Like The Singing Bee, this show seems to be designed to allow a wide variety of Americans to play successfully and to show their knowledge. It also looks like they’ve added a fair amount of icebreaking into the game, to encourage camera-shy people to do well on TV. Unfortunately, it’s only being shown on the Game Show Network, which isn’t on basic cable. They have a tab for “full episodes” on the show’s website, though, so you may be able to watch there. Right now, they only have ad trailers up, including showing people at a casting call in Dallas.

It starts August 23, 2012. The contestants play for charity. I’m pretty sure the questions will be based on the abridged Protestant Bible version, so it should be a few percentages easier for Catholics! Jewish folks will obviously have a harder time, unless they are total book nerds. (Maybe as time goes on, they will have OT days and NT days.)

Apparently they are avoiding the “chapter and verse numbers aren’t always the same” problem, by asking questions based on categories and info. I don’t know how they’ll get over the translation versions being different, unless they just allow a range of several correct answers (which is how I’d do it, and which is easy enough to do with all the parallel Bibles software and research sites out there).

Via the Deacon’s Bench.

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“Rare Book School”

Featuring Jesuits, snarky comments about Umberto Eco and The Ninth Gate, and lots of rare book fun.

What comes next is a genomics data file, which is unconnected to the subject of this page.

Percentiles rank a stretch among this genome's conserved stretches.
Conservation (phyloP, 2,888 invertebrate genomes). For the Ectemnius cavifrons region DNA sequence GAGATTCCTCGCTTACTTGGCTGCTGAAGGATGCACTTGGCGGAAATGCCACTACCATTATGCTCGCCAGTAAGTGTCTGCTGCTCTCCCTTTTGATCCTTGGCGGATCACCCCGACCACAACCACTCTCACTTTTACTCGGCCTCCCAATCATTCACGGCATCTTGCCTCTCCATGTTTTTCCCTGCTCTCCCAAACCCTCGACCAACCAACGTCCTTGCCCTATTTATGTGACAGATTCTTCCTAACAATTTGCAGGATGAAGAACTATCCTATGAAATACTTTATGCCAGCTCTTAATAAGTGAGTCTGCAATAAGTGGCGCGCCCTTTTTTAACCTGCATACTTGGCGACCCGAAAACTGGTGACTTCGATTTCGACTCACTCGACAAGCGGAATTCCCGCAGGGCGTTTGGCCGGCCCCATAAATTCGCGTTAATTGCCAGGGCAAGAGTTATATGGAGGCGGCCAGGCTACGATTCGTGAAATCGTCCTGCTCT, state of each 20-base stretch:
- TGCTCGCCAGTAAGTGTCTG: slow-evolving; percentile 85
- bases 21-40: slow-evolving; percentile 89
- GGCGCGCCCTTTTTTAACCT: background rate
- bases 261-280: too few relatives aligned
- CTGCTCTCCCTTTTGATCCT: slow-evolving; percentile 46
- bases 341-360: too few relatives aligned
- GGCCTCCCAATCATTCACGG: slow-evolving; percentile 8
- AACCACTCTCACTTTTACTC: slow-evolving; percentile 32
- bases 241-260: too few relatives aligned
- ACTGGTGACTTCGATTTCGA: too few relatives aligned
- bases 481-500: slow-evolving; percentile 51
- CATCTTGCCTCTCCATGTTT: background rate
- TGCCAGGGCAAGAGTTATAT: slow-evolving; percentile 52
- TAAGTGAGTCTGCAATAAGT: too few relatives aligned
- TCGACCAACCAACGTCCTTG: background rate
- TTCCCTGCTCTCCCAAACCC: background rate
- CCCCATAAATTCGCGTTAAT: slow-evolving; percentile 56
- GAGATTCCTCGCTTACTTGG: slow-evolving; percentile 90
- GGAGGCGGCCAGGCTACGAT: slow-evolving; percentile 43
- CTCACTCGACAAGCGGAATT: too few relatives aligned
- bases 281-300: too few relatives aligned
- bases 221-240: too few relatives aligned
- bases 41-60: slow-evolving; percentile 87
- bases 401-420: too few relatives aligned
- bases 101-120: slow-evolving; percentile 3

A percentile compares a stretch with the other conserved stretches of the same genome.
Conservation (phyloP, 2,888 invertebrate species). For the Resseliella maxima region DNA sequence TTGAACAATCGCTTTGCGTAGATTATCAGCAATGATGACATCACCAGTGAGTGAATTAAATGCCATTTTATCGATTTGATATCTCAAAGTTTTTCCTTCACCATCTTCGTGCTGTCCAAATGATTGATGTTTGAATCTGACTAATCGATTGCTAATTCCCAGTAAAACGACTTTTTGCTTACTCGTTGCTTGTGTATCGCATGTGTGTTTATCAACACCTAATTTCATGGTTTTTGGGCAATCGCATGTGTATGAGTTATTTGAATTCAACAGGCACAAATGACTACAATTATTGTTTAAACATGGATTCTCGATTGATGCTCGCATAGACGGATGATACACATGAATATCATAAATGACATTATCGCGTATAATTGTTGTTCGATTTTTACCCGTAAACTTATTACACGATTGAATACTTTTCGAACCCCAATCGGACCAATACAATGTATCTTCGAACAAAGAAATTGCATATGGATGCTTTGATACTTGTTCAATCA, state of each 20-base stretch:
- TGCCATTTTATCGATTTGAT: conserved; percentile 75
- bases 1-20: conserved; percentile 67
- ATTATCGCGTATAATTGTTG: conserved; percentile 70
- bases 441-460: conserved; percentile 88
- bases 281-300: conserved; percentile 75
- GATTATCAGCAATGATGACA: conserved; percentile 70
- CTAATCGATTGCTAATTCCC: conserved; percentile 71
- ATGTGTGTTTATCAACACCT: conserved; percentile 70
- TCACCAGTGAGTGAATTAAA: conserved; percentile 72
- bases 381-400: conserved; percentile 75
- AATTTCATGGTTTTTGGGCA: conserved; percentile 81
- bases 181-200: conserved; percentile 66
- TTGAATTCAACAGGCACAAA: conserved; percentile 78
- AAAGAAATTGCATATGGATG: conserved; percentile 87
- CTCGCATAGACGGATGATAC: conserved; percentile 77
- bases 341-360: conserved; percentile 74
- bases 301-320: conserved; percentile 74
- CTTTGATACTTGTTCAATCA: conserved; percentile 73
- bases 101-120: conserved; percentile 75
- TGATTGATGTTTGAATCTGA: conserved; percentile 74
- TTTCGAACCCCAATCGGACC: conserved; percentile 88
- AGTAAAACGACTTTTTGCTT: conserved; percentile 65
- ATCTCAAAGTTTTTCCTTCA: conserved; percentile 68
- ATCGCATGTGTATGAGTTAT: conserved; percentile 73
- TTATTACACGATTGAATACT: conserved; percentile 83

Fr. Suarez’s course on the History of the Book includes a boxload of Harlequins, because romance novels rule today’s book and ebook market; and he tells his students to “Follow the money” if they want to understand books throughout history, as well as now.

Special bonus: The picture section includes UVa’s Victorian “Authors” card deck of American and English women writers.

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I Do Not Think This Means What You Think It Means

The Anchoress quotes a guy quoting another guy who wrote a book about Japan “Giving Up the Gun”. Japanese history scholars warn people against this book as ludicrously bad and stupid, but not everybody has gotten the word.

1. Japan didn’t “give up the gun,” and certainly not by any kind of society-wide consensus. Guns were made a government monopoly to prevent the overthrow of the Tokugawa warlords, mostly because Tokugawa didn’t have the guts to try to actually govern a free country. So the government executed pretty much everybody who knew how to make a gun, and made the rest into well-paid prisoners whose children were obliged to follow their trade and also become well-paid prisoners. But lots of people still had guns hidden and carefully maintained, and secret Japanese gunsmiths did carry on (in secret). Often they had a dual trade in fireworks or jewelry, to explain all the gunpowder and/or metalworking. Simultaneously, trade was cut off with the outside world. (Although some lords in remote places carried on smuggling, and the government did some trading for itself.)

2. The only reason extreme gun control worked there was that it went along with extreme government terrorization of every level of society, as well as laws designed to prevent unity across social status. (And lots of killing off Catholics, btw. A faith that teaches the brotherhood of humanity and an order that does a lot of science and schmoozing are obviously unwanted by totalitarians, although previous national leaders who just wanted the country unified and running had favored Christianity.)